While little needs to be said here of the horrors of the atomic bombing of Hiroshima in August 1945, much can be said of the incredible efforts this vibrant city has made to commemorate the many victims of the world’s first nuclear attack. Perhaps even more importantly, Hiroshima has become a symbol of lasting peace.

Historic Kyoto

One of Japan’s most visited cities, lovely Kyoto – one of the few cities in the country to be spared the devastation of WWII – attracts more than 10 million visitors annually. Most of them are here to explore Kyoto’s fine old streets and architecture, much of it unchanged since the Imperial family took up residence here more than 1,000 years ago.

The Island Shrine of Itsukushima, Miyajima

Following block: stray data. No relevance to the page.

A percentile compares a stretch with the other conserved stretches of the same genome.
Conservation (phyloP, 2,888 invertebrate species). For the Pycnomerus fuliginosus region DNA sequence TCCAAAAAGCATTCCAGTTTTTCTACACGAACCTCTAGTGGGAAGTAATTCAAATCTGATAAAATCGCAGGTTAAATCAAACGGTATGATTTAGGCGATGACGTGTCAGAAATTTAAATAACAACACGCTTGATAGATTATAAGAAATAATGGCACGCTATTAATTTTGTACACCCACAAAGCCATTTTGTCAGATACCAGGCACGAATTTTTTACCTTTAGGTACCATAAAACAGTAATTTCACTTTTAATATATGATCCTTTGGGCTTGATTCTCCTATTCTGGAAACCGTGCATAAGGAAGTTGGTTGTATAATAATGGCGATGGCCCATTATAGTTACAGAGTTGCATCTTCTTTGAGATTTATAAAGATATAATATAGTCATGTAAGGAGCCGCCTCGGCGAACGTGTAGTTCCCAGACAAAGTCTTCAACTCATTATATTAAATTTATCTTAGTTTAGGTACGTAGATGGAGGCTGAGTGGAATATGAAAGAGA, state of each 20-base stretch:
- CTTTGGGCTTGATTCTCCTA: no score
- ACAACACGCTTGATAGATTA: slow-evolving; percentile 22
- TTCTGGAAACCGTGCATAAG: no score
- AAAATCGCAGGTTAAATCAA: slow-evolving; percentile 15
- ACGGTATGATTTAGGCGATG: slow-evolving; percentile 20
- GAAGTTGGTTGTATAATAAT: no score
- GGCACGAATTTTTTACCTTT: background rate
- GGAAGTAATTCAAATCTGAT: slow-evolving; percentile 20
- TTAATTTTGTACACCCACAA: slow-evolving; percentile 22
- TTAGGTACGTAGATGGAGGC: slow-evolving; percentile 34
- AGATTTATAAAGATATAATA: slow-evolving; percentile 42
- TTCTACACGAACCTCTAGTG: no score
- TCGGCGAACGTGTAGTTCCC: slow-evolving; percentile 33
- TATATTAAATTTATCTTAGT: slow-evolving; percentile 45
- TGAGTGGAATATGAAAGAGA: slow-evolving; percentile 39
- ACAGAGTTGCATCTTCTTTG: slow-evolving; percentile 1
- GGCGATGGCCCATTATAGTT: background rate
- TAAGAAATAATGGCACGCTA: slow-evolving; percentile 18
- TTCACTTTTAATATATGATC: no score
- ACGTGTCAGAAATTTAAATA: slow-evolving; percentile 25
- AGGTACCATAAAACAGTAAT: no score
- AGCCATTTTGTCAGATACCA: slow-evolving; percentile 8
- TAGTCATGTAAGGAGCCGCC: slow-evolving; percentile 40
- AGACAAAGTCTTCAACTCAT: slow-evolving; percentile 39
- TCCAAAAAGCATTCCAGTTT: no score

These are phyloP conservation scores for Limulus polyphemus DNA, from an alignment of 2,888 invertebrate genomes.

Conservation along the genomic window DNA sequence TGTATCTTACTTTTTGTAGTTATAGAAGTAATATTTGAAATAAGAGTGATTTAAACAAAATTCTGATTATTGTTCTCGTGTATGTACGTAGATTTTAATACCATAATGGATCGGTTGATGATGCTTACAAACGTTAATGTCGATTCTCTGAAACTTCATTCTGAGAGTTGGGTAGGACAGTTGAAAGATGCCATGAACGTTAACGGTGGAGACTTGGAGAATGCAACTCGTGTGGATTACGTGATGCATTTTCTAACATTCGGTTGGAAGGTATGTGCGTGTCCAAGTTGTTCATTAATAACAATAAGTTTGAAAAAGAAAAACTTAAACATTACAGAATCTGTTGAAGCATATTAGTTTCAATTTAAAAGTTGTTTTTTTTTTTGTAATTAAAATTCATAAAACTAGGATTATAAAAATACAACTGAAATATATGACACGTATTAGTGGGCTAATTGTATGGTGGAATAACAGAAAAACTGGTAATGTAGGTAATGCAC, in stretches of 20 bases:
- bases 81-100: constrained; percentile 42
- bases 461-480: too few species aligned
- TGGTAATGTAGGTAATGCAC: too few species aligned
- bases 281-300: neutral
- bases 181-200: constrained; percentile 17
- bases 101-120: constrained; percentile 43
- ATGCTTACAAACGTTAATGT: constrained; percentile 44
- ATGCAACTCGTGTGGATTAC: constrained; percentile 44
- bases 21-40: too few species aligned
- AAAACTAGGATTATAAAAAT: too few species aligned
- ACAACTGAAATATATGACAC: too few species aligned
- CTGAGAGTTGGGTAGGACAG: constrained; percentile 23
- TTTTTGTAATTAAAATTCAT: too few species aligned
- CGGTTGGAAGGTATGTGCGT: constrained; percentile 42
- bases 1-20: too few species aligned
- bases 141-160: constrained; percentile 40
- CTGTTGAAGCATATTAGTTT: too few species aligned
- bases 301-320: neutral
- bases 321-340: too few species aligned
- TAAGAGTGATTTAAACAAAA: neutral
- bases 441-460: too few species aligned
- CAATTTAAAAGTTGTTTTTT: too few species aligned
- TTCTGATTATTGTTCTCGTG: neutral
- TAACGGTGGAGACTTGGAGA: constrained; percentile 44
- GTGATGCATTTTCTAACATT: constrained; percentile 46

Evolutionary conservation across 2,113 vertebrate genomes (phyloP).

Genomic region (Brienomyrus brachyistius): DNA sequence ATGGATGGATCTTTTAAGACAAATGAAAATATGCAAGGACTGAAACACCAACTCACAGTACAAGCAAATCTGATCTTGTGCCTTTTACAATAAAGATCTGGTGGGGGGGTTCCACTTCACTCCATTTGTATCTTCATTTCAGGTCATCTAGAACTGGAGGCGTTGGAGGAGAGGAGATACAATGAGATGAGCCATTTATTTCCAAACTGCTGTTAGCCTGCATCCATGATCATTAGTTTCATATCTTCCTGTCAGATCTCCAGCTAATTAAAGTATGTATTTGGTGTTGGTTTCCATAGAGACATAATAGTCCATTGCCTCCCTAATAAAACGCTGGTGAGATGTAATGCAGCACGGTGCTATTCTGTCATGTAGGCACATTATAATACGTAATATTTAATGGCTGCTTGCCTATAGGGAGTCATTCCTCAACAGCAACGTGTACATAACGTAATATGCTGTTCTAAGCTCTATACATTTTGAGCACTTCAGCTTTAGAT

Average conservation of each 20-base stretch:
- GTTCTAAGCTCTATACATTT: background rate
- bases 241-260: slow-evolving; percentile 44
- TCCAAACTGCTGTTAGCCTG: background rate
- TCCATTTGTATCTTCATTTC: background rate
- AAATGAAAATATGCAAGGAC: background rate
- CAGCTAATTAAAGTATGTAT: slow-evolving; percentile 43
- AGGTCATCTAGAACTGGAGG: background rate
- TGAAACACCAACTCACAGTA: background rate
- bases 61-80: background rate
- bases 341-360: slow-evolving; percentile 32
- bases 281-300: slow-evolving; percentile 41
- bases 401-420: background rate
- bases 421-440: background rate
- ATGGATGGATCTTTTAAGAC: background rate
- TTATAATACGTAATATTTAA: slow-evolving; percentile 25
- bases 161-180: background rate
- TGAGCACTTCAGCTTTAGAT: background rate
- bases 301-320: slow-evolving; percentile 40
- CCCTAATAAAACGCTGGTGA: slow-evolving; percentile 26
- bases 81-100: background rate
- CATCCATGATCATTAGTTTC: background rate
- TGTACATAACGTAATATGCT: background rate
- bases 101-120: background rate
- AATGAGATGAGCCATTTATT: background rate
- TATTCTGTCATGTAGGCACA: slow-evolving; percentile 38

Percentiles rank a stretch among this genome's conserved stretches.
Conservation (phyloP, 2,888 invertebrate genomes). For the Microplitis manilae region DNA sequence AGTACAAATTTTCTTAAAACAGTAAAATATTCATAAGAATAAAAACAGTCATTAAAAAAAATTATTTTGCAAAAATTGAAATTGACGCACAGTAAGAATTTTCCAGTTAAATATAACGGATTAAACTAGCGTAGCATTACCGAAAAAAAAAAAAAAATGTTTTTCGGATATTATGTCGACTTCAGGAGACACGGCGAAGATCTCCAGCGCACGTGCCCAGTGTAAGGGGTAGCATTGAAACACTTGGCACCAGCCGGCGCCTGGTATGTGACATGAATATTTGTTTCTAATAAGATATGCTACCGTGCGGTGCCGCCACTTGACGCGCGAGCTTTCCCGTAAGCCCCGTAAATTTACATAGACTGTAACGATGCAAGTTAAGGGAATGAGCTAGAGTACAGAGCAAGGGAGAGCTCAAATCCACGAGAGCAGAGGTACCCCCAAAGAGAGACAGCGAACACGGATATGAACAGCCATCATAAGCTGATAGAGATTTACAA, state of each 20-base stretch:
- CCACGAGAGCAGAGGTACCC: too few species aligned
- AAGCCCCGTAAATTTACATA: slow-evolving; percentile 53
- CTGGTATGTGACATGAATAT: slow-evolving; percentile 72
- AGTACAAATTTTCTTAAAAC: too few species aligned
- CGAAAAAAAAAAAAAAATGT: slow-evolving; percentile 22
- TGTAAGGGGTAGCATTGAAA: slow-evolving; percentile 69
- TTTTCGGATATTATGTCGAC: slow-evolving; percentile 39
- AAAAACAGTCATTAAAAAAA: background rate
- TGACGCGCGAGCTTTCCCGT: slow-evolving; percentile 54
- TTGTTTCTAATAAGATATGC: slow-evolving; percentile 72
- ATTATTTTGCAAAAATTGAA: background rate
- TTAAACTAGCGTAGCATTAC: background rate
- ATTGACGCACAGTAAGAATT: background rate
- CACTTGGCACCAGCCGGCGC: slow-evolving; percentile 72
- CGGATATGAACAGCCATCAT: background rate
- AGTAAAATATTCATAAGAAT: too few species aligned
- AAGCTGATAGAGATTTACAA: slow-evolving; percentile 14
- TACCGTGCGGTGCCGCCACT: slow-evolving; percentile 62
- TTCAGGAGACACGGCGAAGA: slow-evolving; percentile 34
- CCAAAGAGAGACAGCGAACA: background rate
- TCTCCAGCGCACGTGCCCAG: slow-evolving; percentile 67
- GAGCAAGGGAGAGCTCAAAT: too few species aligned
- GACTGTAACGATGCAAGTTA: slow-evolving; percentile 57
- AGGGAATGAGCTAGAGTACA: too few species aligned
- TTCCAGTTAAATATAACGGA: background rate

Just a short ferry ride from mainland Hiroshima is the island of Miyajima, famous the world over as Japan’s Shrine Island. Covering an area of 30 square kilometers in Hiroshima Bay, Miyajima is best known as the home of the Itsukushima Shrine, a Shinto temple dedicated to the Princess daughters of the wind god Susanoo.

Dating from the eighth century, the majority of the shrine’s buildings rise out of the waters of a small bay supported only by piles. The effect at high tide is simply stunning, making these structures – including the famous Great Floating Gate (O-Torii) – appear as if they’re floating on water.

Temple City: Historic Nara

For centuries the hub of Japanese culture, the lovely unspoiled city of Nara is home to a large number of historic buildings, along with important national treasures and works of art.